Bridging the gap: An interview with Other Lives

27 Nov 2012
updated on 20/6/2013 at 07h28
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It's been a busy year for Other Lives . The Oklahoma five-piece have spent most of 2012 on the road supporting their critically-acclaimed (and Terra Music approved) sophomore album, Tamer Animals , headlining small venues, playing festivals and opening up arena shows for Radiohead . While in England, they took advantage of the creative air that seems to infinitely encapsule the place as prominently as its overcast skies to record the Mind the Gap EP, released this October. The four-song effort serves as the perfect bridge between LPs, showcasing the influence of traveling on the band's composing and yet it still recalls the haunting beautiful spirit of their last album. The end-product is an electronic-tinged output that features violin loops and a remix from Atoms for Peace (Radiohead's Thom Yorke, producer Joey Waronker). The year -- and Other Lives' world tour -- may be widing down but a new era begins as work on their full length follow-up is on the horizon. We caught up band member Jonathon Mooney via e-mail where the multi-instrumentalist talked to Terra about the band aging, England's influence on the EP and the awe-inspiring effect of playing Mexico for the first time.

Other Lives (l to r): Jenny Hsu, Josh Onstott, Jesse Tabish, Jonathon Mooney and Colby Owens
Other Lives (l to r): Jenny Hsu, Josh Onstott, Jesse Tabish, Jonathon Mooney and Colby Owens
Photo: Official Site

Other Lives just celebrated 10 years together, congratulations! Can you describe how you feel the band as evolved during this time and what you have taken away from the experience?

Thank you. The one thing I can say about the last 10 years is that we've never been content with where we were musically at any point in time, and that is what has kept us going. We've definitely evolved and grown but when I think about the ways in which we have, I think of how far we have to go.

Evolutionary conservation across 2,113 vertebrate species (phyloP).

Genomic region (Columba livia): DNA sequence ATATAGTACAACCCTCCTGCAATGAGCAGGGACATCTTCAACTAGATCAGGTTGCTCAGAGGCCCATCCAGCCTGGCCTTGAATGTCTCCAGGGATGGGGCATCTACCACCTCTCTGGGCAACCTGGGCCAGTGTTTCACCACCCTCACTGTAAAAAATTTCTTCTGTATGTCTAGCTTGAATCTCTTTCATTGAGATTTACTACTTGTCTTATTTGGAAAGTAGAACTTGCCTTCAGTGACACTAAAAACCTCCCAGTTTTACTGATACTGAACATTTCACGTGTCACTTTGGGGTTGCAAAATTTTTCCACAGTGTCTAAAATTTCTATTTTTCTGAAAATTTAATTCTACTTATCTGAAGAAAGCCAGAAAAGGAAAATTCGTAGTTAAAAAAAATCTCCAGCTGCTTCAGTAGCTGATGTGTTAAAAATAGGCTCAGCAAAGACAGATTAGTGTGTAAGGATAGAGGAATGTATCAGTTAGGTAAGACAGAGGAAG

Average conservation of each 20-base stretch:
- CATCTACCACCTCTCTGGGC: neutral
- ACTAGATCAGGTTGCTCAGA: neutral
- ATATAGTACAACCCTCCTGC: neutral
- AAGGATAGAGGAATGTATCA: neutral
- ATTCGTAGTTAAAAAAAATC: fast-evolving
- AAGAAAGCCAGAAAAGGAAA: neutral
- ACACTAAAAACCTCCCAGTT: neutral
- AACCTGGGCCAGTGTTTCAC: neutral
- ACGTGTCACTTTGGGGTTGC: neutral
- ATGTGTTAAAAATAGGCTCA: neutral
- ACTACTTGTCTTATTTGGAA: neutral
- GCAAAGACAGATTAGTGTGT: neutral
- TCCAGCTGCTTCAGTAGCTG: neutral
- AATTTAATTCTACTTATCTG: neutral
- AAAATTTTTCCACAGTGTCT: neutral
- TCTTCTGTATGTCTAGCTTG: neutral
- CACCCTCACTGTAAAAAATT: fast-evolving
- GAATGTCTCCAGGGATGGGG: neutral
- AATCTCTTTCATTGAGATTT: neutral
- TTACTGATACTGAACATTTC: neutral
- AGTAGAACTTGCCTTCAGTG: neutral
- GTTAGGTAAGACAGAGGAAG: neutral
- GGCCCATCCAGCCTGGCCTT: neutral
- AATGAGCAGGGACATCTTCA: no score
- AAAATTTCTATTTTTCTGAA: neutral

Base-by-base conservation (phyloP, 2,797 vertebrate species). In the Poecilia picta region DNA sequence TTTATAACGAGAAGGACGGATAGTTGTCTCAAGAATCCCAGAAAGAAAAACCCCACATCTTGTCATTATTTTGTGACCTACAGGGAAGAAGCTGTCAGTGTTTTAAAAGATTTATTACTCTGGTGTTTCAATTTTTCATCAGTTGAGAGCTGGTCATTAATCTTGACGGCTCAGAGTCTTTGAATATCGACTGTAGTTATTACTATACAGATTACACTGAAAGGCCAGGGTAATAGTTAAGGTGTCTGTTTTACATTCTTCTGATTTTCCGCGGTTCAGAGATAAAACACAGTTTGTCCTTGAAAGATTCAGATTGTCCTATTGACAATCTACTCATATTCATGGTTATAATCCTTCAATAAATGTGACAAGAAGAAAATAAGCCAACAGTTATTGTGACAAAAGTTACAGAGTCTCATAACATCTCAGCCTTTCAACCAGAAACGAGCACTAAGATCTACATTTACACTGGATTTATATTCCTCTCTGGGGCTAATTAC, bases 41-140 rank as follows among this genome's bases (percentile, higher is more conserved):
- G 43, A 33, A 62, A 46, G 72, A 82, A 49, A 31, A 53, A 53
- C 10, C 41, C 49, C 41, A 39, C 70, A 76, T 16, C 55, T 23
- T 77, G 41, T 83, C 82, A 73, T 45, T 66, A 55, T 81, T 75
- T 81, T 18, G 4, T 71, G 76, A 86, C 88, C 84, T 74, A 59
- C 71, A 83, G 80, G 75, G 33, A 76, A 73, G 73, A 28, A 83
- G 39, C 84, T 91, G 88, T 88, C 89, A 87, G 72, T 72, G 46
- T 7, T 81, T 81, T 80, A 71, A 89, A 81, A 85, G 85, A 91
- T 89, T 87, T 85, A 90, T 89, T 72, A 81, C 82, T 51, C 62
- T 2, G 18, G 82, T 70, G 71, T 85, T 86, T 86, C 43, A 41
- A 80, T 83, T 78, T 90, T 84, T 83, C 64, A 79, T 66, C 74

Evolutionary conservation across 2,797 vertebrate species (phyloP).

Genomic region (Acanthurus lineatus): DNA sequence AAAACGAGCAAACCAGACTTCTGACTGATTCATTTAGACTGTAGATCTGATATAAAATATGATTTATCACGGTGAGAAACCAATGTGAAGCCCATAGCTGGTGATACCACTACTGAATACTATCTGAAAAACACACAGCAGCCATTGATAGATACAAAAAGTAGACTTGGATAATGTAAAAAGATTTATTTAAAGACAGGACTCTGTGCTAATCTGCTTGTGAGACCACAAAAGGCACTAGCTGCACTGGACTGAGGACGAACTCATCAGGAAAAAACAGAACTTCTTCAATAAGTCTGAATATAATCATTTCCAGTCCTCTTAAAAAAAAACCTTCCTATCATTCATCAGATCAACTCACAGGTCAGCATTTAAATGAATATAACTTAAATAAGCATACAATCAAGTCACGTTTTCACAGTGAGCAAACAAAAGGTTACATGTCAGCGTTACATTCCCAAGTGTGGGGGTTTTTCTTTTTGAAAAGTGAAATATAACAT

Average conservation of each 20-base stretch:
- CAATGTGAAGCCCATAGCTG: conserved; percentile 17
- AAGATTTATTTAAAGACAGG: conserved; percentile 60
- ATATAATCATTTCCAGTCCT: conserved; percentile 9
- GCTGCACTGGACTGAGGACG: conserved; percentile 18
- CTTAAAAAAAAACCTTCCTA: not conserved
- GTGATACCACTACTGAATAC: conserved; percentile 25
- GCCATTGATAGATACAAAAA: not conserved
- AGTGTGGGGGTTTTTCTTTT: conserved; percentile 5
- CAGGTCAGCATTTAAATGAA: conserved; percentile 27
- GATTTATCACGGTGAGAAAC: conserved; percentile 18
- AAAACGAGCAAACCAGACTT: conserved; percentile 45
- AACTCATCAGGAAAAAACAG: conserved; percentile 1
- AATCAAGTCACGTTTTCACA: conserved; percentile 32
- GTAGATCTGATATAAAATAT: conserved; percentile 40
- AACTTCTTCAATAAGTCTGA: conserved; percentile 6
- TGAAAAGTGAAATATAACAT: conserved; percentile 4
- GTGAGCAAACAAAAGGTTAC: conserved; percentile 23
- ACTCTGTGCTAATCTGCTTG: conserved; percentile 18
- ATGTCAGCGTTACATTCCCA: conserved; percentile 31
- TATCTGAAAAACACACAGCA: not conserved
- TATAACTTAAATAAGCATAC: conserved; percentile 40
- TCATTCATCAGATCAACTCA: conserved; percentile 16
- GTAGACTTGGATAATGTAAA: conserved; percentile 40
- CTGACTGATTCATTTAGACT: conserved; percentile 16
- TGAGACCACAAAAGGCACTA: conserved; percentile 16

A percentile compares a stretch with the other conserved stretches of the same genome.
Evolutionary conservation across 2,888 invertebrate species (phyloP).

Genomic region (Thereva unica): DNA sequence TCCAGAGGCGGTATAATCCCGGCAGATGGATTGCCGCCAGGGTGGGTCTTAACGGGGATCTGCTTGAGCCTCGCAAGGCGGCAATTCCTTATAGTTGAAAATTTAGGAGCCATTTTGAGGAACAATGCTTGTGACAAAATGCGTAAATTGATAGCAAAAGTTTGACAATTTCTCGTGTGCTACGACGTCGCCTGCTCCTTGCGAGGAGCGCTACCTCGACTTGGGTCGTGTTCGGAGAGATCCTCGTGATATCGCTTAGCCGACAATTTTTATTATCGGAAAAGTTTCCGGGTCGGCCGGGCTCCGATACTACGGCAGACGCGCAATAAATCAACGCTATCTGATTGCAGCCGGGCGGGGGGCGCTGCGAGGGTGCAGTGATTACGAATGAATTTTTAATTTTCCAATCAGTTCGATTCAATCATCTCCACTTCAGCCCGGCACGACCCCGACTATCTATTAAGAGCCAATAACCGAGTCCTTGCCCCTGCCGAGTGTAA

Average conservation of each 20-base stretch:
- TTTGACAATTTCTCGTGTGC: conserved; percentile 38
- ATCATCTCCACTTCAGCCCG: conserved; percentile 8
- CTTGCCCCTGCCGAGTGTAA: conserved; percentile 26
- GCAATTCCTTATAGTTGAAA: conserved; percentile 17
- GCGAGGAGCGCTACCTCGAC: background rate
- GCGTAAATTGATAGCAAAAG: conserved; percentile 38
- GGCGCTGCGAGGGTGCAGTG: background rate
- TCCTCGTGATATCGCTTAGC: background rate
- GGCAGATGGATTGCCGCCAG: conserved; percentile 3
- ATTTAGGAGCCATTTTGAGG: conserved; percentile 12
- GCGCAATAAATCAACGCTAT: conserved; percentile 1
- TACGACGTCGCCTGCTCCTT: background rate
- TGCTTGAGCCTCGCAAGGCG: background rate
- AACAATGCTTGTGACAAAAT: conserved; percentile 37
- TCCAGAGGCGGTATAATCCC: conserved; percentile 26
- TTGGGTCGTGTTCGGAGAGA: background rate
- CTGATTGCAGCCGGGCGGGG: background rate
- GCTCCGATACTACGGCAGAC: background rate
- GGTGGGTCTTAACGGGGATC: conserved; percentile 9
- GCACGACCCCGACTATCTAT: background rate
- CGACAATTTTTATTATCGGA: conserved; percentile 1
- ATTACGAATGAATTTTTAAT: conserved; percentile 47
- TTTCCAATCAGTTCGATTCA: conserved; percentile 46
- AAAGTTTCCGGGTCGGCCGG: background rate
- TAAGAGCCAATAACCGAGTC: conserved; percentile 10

Someone on Twitter said your music was the soundtrack during Hurricane Sandy, it's also great to wind down to after a long day. Your music generally has a calming and stabilizing quality in the midst of chaos. Do you agree?

Wow. I certainly won't disagree with that description. We did in fact try to create tension and chaos several times on the record through layering and dissonance in order to make the consonant parts have more of an effect.

In a previous interview, you mentioned that Tamer Animals felt like a failure because you wanted to take out the traditional instruments you had been using to record but ended up using them anyway. Is this something you're striving to accomplish for the next record?

Yes. We tend to work best with ideals and constraints while in the studio, and I'm certain we'll be even more rigid this time around.

How was it recording away from home and how do you feel it influenced the EP?

It's amazing how much the location influences the recording. It's always subtle and we tend to not notice until after the fact. This was definitely the case in England as well. I think the rain had something to do with it.

You mentioned on Twitter there's no plans to release "Dust Bowl II" why is that? Does this mean you're moving away from the era that inspired Tamer Animals for your next album?

Yes, we're definitely anxious to move on but it doesn't mean we've dismissed the song entirely. We've been performing it live a lot, and we feel it's one of those songs that is more appropriate in that medium.

Any details about the new material you'd like to share?

One thing we've been thinking a lot about is technique and timbre for the next record. To us it's just as important as the songs themselves.

We saw you at Bowery Ballroom and it was such a perfect venue for your music, it was somewhat surreal, how did it feel to play arena and stadium stages while you recently opened for Radiohead?

Playing with Radiohead was a great experience. It's hard to explain what it felt like. Honestly, I was just trying no to fuck up. I would say we probably feel a little more at home in a more intimate setting like the bowery but it's always nice to play in a different setting.

How was your experience in Mexico, playing for a Latin audience?

Unreal. The audience was so enthusiastic and genuine. It was also by far the biggest audience we've ever played in front of, and probably ever will.

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